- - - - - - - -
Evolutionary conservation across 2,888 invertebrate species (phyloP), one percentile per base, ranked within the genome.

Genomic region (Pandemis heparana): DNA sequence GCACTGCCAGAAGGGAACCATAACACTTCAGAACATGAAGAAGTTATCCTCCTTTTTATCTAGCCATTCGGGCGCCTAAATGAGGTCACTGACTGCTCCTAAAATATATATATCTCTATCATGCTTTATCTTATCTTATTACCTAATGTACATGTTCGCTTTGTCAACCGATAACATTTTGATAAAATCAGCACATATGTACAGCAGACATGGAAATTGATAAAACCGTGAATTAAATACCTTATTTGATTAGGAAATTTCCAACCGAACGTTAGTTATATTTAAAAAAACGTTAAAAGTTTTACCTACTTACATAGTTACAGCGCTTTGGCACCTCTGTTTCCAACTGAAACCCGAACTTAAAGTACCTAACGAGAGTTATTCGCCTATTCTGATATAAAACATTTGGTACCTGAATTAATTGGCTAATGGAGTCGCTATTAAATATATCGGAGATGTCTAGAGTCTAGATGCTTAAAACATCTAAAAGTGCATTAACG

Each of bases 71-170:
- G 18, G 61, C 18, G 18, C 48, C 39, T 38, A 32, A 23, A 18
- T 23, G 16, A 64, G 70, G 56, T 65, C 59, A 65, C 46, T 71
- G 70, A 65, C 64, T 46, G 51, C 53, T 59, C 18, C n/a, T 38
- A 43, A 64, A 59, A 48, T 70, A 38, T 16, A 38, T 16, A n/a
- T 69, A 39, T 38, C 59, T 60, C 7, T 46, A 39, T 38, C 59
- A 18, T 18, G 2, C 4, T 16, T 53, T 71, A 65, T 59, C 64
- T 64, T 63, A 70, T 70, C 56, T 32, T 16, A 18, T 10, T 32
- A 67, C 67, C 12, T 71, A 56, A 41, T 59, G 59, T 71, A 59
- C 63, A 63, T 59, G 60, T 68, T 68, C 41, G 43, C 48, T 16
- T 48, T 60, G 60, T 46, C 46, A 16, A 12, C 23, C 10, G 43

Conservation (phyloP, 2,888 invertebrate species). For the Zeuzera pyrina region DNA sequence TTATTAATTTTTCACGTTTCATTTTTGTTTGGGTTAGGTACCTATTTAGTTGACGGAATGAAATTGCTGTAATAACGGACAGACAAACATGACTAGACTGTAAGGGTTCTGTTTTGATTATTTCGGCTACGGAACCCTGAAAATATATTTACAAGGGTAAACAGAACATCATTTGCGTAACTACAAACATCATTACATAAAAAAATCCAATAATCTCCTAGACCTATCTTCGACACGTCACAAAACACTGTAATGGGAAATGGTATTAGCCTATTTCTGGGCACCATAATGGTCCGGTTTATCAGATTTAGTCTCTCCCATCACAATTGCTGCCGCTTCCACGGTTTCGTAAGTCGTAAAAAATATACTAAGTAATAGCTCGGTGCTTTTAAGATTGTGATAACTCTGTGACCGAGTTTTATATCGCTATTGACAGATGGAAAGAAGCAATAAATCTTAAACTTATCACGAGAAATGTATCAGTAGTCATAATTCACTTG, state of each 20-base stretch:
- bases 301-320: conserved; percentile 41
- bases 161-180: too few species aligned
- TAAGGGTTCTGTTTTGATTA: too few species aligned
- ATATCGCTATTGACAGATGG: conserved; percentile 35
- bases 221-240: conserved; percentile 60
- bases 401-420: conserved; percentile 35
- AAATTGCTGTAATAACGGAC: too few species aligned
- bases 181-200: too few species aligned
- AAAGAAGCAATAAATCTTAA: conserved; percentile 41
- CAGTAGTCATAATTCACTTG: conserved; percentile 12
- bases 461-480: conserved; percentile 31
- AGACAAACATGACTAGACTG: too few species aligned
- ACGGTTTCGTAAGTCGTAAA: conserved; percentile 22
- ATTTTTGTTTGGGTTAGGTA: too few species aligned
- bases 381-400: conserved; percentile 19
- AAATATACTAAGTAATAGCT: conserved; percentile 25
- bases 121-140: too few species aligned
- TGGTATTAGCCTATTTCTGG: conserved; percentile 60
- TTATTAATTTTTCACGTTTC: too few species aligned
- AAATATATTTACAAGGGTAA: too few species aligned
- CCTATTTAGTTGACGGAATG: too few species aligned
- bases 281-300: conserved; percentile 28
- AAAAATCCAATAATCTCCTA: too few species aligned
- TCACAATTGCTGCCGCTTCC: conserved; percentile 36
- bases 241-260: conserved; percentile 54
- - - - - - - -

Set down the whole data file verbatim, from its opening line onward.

Evolutionary conservation across 2,888 invertebrate species (phyloP), one percentile per base, ranked within the genome.

Genomic region (Pandemis heparana): DNA sequence GCACTGCCAGAAGGGAACCATAACACTTCAGAACATGAAGAAGTTATCCTCCTTTTTATCTAGCCATTCGGGCGCCTAAATGAGGTCACTGACTGCTCCTAAAATATATATATCTCTATCATGCTTTATCTTATCTTATTACCTAATGTACATGTTCGCTTTGTCAACCGATAACATTTTGATAAAATCAGCACATATGTACAGCAGACATGGAAATTGATAAAACCGTGAATTAAATACCTTATTTGATTAGGAAATTTCCAACCGAACGTTAGTTATATTTAAAAAAACGTTAAAAGTTTTACCTACTTACATAGTTACAGCGCTTTGGCACCTCTGTTTCCAACTGAAACCCGAACTTAAAGTACCTAACGAGAGTTATTCGCCTATTCTGATATAAAACATTTGGTACCTGAATTAATTGGCTAATGGAGTCGCTATTAAATATATCGGAGATGTCTAGAGTCTAGATGCTTAAAACATCTAAAAGTGCATTAACG

Each of bases 71-170:
- G 18, G 61, C 18, G 18, C 48, C 39, T 38, A 32, A 23, A 18
- T 23, G 16, A 64, G 70, G 56, T 65, C 59, A 65, C 46, T 71
- G 70, A 65, C 64, T 46, G 51, C 53, T 59, C 18, C n/a, T 38
- A 43, A 64, A 59, A 48, T 70, A 38, T 16, A 38, T 16, A n/a
- T 69, A 39, T 38, C 59, T 60, C 7, T 46, A 39, T 38, C 59
- A 18, T 18, G 2, C 4, T 16, T 53, T 71, A 65, T 59, C 64
- T 64, T 63, A 70, T 70, C 56, T 32, T 16, A 18, T 10, T 32
- A 67, C 67, C 12, T 71, A 56, A 41, T 59, G 59, T 71, A 59
- C 63, A 63, T 59, G 60, T 68, T 68, C 41, G 43, C 48, T 16
- T 48, T 60, G 60, T 46, C 46, A 16, A 12, C 23, C 10, G 43

Conservation (phyloP, 2,888 invertebrate species). For the Zeuzera pyrina region DNA sequence TTATTAATTTTTCACGTTTCATTTTTGTTTGGGTTAGGTACCTATTTAGTTGACGGAATGAAATTGCTGTAATAACGGACAGACAAACATGACTAGACTGTAAGGGTTCTGTTTTGATTATTTCGGCTACGGAACCCTGAAAATATATTTACAAGGGTAAACAGAACATCATTTGCGTAACTACAAACATCATTACATAAAAAAATCCAATAATCTCCTAGACCTATCTTCGACACGTCACAAAACACTGTAATGGGAAATGGTATTAGCCTATTTCTGGGCACCATAATGGTCCGGTTTATCAGATTTAGTCTCTCCCATCACAATTGCTGCCGCTTCCACGGTTTCGTAAGTCGTAAAAAATATACTAAGTAATAGCTCGGTGCTTTTAAGATTGTGATAACTCTGTGACCGAGTTTTATATCGCTATTGACAGATGGAAAGAAGCAATAAATCTTAAACTTATCACGAGAAATGTATCAGTAGTCATAATTCACTTG, state of each 20-base stretch:
- bases 301-320: conserved; percentile 41
- bases 161-180: too few species aligned
- TAAGGGTTCTGTTTTGATTA: too few species aligned
- ATATCGCTATTGACAGATGG: conserved; percentile 35
- bases 221-240: conserved; percentile 60
- bases 401-420: conserved; percentile 35
- AAATTGCTGTAATAACGGAC: too few species aligned
- bases 181-200: too few species aligned
- AAAGAAGCAATAAATCTTAA: conserved; percentile 41
- CAGTAGTCATAATTCACTTG: conserved; percentile 12
- bases 461-480: conserved; percentile 31
- AGACAAACATGACTAGACTG: too few species aligned
- ACGGTTTCGTAAGTCGTAAA: conserved; percentile 22
- ATTTTTGTTTGGGTTAGGTA: too few species aligned
- bases 381-400: conserved; percentile 19
- AAATATACTAAGTAATAGCT: conserved; percentile 25
- bases 121-140: too few species aligned
- TGGTATTAGCCTATTTCTGG: conserved; percentile 60
- TTATTAATTTTTCACGTTTC: too few species aligned
- AAATATATTTACAAGGGTAA: too few species aligned
- CCTATTTAGTTGACGGAATG: too few species aligned
- bases 281-300: conserved; percentile 28
- AAAAATCCAATAATCTCCTA: too few species aligned
- TCACAATTGCTGCCGCTTCC: conserved; percentile 36
- bases 241-260: conserved; percentile 54